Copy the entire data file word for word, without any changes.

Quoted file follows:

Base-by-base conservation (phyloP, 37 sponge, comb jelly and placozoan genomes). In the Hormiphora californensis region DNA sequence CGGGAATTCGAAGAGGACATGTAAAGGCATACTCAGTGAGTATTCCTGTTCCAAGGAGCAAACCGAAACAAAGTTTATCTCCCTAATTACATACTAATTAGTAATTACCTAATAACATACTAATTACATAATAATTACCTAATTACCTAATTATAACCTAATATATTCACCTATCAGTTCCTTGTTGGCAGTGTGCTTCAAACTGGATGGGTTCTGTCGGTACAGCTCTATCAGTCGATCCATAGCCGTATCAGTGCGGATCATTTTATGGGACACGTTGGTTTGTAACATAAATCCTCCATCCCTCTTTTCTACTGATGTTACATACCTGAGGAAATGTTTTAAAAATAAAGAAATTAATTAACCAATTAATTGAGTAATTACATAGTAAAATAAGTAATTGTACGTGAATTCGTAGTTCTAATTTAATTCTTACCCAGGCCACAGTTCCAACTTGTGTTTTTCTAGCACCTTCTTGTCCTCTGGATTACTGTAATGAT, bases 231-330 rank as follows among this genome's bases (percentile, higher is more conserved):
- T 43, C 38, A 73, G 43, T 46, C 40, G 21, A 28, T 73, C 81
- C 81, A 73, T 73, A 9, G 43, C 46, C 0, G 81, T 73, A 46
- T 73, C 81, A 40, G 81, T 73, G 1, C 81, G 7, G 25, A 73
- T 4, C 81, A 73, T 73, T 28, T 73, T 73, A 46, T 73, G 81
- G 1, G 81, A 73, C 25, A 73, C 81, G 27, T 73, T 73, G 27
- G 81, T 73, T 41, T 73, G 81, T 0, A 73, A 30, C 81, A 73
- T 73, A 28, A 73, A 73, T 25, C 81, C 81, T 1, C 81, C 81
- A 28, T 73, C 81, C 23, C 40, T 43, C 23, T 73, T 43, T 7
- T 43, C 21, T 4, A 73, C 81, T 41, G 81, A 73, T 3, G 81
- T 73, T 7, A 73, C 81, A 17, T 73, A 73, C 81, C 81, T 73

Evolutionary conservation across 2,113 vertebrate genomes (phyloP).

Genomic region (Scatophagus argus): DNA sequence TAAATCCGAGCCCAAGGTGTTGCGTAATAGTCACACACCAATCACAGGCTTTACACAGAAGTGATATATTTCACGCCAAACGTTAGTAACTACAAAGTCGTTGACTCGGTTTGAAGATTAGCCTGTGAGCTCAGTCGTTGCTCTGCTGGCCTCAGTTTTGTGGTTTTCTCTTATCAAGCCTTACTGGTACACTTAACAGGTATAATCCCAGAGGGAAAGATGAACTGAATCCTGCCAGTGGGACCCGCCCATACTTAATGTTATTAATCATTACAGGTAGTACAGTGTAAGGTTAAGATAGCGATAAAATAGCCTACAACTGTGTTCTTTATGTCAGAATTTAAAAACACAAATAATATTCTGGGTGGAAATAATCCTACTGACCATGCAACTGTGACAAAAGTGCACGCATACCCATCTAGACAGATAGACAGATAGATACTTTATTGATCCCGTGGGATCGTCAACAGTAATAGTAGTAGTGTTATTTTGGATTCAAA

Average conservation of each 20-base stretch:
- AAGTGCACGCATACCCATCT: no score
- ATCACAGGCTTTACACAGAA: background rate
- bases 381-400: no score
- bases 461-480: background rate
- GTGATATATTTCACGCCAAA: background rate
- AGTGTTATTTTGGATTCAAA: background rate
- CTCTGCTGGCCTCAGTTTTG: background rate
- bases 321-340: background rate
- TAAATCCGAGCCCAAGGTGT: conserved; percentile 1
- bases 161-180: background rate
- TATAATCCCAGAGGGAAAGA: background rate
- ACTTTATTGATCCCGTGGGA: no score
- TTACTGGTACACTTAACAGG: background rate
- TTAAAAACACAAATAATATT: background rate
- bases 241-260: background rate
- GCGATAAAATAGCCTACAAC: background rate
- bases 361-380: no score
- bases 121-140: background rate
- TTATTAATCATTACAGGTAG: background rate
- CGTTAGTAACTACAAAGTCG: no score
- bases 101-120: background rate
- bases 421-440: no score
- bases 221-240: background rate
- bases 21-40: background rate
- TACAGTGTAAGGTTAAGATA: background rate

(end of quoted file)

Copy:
Base-by-base conservation (phyloP, 37 sponge, comb jelly and placozoan genomes). In the Hormiphora californensis region DNA sequence CGGGAATTCGAAGAGGACATGTAAAGGCATACTCAGTGAGTATTCCTGTTCCAAGGAGCAAACCGAAACAAAGTTTATCTCCCTAATTACATACTAATTAGTAATTACCTAATAACATACTAATTACATAATAATTACCTAATTACCTAATTATAACCTAATATATTCACCTATCAGTTCCTTGTTGGCAGTGTGCTTCAAACTGGATGGGTTCTGTCGGTACAGCTCTATCAGTCGATCCATAGCCGTATCAGTGCGGATCATTTTATGGGACACGTTGGTTTGTAACATAAATCCTCCATCCCTCTTTTCTACTGATGTTACATACCTGAGGAAATGTTTTAAAAATAAAGAAATTAATTAACCAATTAATTGAGTAATTACATAGTAAAATAAGTAATTGTACGTGAATTCGTAGTTCTAATTTAATTCTTACCCAGGCCACAGTTCCAACTTGTGTTTTTCTAGCACCTTCTTGTCCTCTGGATTACTGTAATGAT, bases 231-330 rank as follows among this genome's bases (percentile, higher is more conserved):
- T 43, C 38, A 73, G 43, T 46, C 40, G 21, A 28, T 73, C 81
- C 81, A 73, T 73, A 9, G 43, C 46, C 0, G 81, T 73, A 46
- T 73, C 81, A 40, G 81, T 73, G 1, C 81, G 7, G 25, A 73
- T 4, C 81, A 73, T 73, T 28, T 73, T 73, A 46, T 73, G 81
- G 1, G 81, A 73, C 25, A 73, C 81, G 27, T 73, T 73, G 27
- G 81, T 73, T 41, T 73, G 81, T 0, A 73, A 30, C 81, A 73
- T 73, A 28, A 73, A 73, T 25, C 81, C 81, T 1, C 81, C 81
- A 28, T 73, C 81, C 23, C 40, T 43, C 23, T 73, T 43, T 7
- T 43, C 21, T 4, A 73, C 81, T 41, G 81, A 73, T 3, G 81
- T 73, T 7, A 73, C 81, A 17, T 73, A 73, C 81, C 81, T 73

Evolutionary conservation across 2,113 vertebrate genomes (phyloP).

Genomic region (Scatophagus argus): DNA sequence TAAATCCGAGCCCAAGGTGTTGCGTAATAGTCACACACCAATCACAGGCTTTACACAGAAGTGATATATTTCACGCCAAACGTTAGTAACTACAAAGTCGTTGACTCGGTTTGAAGATTAGCCTGTGAGCTCAGTCGTTGCTCTGCTGGCCTCAGTTTTGTGGTTTTCTCTTATCAAGCCTTACTGGTACACTTAACAGGTATAATCCCAGAGGGAAAGATGAACTGAATCCTGCCAGTGGGACCCGCCCATACTTAATGTTATTAATCATTACAGGTAGTACAGTGTAAGGTTAAGATAGCGATAAAATAGCCTACAACTGTGTTCTTTATGTCAGAATTTAAAAACACAAATAATATTCTGGGTGGAAATAATCCTACTGACCATGCAACTGTGACAAAAGTGCACGCATACCCATCTAGACAGATAGACAGATAGATACTTTATTGATCCCGTGGGATCGTCAACAGTAATAGTAGTAGTGTTATTTTGGATTCAAA

Average conservation of each 20-base stretch:
- AAGTGCACGCATACCCATCT: no score
- ATCACAGGCTTTACACAGAA: background rate
- bases 381-400: no score
- bases 461-480: background rate
- GTGATATATTTCACGCCAAA: background rate
- AGTGTTATTTTGGATTCAAA: background rate
- CTCTGCTGGCCTCAGTTTTG: background rate
- bases 321-340: background rate
- TAAATCCGAGCCCAAGGTGT: conserved; percentile 1
- bases 161-180: background rate
- TATAATCCCAGAGGGAAAGA: background rate
- ACTTTATTGATCCCGTGGGA: no score
- TTACTGGTACACTTAACAGG: background rate
- TTAAAAACACAAATAATATT: background rate
- bases 241-260: background rate
- GCGATAAAATAGCCTACAAC: background rate
- bases 361-380: no score
- bases 121-140: background rate
- TTATTAATCATTACAGGTAG: background rate
- CGTTAGTAACTACAAAGTCG: no score
- bases 101-120: background rate
- bases 421-440: no score
- bases 221-240: background rate
- bases 21-40: background rate
- TACAGTGTAAGGTTAAGATA: background rate